Justices: Harrison Co. wrong venue for one defendant

By Kyla Asbury | May 22, 2015

CHARLESTON – The state Supreme Court says Harrison County is not the right venue for one of the defendants in a lawsuit.

The State of West Virginia, by Energy Corporation of America and John D. Sollon were the petitioners in the lawsuit and  the Hon. John Lewis Marks, Harrison Circuit Judge; Erin E. Gilmore; Erika L. Gilmore; and Ron R. Gilmore were the respondents.

Petitioners, Energy Corporation of America and John D. Sollon seek a writ of prohibition to halt enforcement of a Sept. 30 order of Harrison Circuit Court, according to the May 13 opinion.

Justice Menis Ketchum authored the majority opinion. Justice Robin Jean Davis dissented.

The circuit court's order pertained to a lawsuit against ECA stemming from a car wreck that occurred in Pennsylvania and the plaintiffs' lawsuit has two separate causes of action, each with a different defending party, including a negligence claim against ECA for causing the wreck and a bad faith claim against the plaintiffs' insurer for refusing to pay medical payments coverage for wreck-related injuries.

"The plaintiffs assert that they may join their claims against their insurer and ECA under the permissive joinder rule in West Virginia Rule of Civil Procedure 20(a)," the opinion states. "ECA argues that joinder of the plaintiffs’ insurer and ECA was improper under Rule 20(a)."

ECA further contends that because joinder was improper, the mere fact that Harrison County was a proper venue for the plaintiffs’ insurer did not make Harrison County a proper venue for ECA.

"After careful consideration, we grant the requested writ of prohibition as moulded," the opinion states. "As we discuss below, the circuit court improperly permitted the plaintiffs to join ECA with the plaintiffs' insurer, and it should have severed the two claims. Once severed, the circuit court should have dismissed the claims against ECA for lack of venue."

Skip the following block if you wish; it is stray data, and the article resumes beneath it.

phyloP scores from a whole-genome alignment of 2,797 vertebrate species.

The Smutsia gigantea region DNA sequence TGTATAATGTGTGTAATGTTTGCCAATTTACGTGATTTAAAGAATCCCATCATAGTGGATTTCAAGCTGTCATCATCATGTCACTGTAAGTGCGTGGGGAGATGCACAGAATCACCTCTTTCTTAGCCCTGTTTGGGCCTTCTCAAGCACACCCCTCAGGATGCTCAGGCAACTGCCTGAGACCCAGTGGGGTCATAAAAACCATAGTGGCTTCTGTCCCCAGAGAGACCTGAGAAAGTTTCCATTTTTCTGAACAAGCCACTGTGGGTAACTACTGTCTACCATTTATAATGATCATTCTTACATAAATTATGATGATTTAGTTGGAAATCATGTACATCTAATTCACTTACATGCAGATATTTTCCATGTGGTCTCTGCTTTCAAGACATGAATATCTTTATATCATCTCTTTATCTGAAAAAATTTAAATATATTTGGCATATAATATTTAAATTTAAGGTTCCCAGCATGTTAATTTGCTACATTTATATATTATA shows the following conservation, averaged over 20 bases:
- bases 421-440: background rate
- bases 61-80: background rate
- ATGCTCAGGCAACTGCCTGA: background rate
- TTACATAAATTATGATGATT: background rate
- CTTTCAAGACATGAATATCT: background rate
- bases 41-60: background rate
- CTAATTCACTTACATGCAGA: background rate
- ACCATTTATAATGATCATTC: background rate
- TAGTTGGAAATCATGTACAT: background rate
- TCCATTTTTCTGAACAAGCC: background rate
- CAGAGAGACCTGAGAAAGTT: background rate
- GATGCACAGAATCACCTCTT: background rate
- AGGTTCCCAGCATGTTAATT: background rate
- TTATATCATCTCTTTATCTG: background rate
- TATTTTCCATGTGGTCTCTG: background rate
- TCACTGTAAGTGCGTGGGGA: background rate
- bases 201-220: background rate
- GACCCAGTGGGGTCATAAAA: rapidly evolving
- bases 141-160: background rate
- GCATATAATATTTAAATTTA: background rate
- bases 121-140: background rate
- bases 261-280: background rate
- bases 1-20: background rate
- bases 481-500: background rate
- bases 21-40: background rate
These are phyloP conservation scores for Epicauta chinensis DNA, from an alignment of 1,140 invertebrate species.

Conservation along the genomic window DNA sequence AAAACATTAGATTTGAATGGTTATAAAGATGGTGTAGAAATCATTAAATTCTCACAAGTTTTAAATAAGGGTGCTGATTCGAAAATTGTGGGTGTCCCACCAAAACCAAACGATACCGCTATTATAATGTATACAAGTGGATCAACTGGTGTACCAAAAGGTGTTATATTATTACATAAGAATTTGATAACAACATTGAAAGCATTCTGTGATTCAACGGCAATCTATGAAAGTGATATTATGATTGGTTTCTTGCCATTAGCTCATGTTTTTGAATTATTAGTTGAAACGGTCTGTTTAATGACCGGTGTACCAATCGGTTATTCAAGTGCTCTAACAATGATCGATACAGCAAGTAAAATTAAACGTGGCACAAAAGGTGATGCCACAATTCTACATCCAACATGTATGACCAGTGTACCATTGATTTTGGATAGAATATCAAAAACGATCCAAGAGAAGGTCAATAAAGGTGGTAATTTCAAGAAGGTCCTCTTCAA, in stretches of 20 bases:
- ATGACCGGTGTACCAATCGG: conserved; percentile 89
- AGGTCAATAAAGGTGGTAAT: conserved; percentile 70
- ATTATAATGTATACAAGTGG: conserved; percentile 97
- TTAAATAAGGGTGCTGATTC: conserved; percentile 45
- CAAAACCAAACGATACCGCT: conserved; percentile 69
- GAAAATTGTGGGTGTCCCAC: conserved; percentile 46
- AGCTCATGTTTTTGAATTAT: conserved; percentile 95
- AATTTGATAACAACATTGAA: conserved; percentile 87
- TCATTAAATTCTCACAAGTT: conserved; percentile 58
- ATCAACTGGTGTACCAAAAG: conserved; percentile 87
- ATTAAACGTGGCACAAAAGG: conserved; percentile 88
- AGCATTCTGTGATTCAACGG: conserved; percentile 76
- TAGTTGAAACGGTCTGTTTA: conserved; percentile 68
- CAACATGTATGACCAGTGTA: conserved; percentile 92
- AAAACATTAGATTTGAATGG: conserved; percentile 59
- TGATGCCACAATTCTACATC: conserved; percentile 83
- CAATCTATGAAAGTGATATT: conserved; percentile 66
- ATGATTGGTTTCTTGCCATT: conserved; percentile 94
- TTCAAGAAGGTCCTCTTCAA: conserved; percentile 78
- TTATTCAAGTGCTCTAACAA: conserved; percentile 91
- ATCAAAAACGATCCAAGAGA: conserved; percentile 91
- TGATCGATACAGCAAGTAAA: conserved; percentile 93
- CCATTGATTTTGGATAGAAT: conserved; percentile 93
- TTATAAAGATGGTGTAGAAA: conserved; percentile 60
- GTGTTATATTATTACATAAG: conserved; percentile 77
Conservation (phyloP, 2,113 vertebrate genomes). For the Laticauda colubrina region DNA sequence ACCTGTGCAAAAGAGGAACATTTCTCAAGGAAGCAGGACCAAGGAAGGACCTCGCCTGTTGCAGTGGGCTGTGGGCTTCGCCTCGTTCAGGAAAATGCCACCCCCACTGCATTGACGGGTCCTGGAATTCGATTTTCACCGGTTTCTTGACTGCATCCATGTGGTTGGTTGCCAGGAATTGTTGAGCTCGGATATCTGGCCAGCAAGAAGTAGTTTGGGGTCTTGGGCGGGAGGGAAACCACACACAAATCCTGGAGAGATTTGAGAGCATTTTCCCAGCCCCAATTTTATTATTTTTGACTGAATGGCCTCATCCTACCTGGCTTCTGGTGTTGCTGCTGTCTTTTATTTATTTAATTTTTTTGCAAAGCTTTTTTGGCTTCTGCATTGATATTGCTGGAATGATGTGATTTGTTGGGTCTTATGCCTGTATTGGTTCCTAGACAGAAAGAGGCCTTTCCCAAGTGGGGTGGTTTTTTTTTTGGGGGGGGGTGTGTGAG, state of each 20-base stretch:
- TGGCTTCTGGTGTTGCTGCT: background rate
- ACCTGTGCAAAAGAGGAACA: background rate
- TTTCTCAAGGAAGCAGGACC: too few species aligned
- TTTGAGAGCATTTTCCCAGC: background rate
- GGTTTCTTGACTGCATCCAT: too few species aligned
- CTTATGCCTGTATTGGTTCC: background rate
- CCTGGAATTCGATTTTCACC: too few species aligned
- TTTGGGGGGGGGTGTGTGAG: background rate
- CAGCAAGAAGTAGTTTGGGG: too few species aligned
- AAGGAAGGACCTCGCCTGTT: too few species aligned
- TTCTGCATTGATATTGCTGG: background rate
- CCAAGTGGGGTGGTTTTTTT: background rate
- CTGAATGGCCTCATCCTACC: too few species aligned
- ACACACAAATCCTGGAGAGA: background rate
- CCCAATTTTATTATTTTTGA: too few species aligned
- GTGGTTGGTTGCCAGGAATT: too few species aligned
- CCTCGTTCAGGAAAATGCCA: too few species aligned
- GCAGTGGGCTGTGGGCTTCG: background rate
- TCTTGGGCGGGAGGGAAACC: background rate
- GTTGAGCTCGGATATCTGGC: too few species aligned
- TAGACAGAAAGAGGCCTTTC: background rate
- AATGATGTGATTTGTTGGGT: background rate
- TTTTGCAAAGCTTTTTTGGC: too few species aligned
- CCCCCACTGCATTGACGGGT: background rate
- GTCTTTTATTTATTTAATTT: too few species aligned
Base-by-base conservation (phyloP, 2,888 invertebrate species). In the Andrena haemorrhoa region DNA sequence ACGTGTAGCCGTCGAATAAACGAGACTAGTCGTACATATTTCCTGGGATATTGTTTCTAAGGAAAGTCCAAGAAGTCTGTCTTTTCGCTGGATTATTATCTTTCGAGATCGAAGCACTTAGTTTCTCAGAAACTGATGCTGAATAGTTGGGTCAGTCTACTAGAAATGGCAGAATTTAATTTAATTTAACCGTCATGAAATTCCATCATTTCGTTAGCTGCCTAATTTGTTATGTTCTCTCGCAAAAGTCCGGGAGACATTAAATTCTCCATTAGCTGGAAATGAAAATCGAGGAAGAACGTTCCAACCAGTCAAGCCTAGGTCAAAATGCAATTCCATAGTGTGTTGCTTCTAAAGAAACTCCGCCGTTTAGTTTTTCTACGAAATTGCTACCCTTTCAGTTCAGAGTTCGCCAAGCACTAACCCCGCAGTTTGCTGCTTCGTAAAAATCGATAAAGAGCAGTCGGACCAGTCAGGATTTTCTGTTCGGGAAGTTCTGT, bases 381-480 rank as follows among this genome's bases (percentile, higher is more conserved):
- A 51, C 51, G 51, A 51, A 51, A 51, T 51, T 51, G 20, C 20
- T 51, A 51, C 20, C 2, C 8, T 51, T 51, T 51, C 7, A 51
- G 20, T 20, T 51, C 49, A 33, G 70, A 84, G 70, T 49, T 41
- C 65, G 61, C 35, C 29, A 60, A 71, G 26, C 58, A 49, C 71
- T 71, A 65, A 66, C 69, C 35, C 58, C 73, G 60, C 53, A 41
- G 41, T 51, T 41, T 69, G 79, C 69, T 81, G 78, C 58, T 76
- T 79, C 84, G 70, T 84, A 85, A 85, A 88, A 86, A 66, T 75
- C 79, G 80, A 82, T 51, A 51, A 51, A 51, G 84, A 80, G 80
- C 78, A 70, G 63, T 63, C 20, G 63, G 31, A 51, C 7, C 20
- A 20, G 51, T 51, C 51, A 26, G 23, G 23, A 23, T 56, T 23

In 2012, the plaintiffs' car and one of the ECA's work trucks were involved in a wreck and in 2013, the plaintiffs filed a tort claim against ECA in Harrision County for negligently causing the wreck.

ECA timely filed a motion to dismiss on the grounds that Harrison County was not a proper venue and the circuit court dismissed the claim against ECA for improper venue.

The three plaintiffs claimed their auto insurance failed to either accept or reject their request to pay the medical bills and in 2014, they filed a bad faith claim against the insurer. The plaintiffs joined ECA as a co-defendant to their suit, seeking tort damages for the wreck.

ECA then filed a motion to sever for improper joinder and dismiss for improper venue and on Sept. 30, the circuit court denied ECA's motion to sever and held that ECA could be tried in Harrison County.

ECA then petitioned the court for a writ of prohibition.

"Neither party argues that the plaintiffs lacked a reasonable belief that they had a bona fide cause of action against their insurer," the opinion states. "We do not need to address this subject because application of the venue-giving defendant  principle was not initially proper and because substantial delay would not result in dismissing the claim against ECA for improper venue."

The court refrained from speculating on  the plaintiffs' good faith and stated that once the plaintiffs’ insurer is properly severed from the claim against ECA, there will be no venue-giving defendant in this action.

"Without a venue-giving defendant, Harrison County was not a proper venue for ECA," the opinion states. "Our holding in Syllabus Point Eleven of Lester ... required the circuit court to grant ECA’s motion. The circuit court’s failure to do so was clear error,  not correctable on appeal, and left ECA with no adequate means to obtain its desired relief other than to request a writ of prohibition."

The court found that the circuit court erred in denying ECA’s motion to sever and dismiss. and haulted the enforcement of the Sept. 30 order denying ECA's motion to sever for improper joinder and dismiss for improper venue.

"In addition, we direct the circuit court to sever and dismiss the plaintiffs’ claims against ECA," the opinion states. "Likewise, we grant ECA’s requested writ of prohibition as moulded."

The petitioners were represented by Michael P. Markins and Jennifer A. Lynch of Mannion & Gray Co. LPA.

The respondents were represented by David J. Romano of Romano Law Office.

W.Va. Supreme Court of Appeals case number: 14-1168

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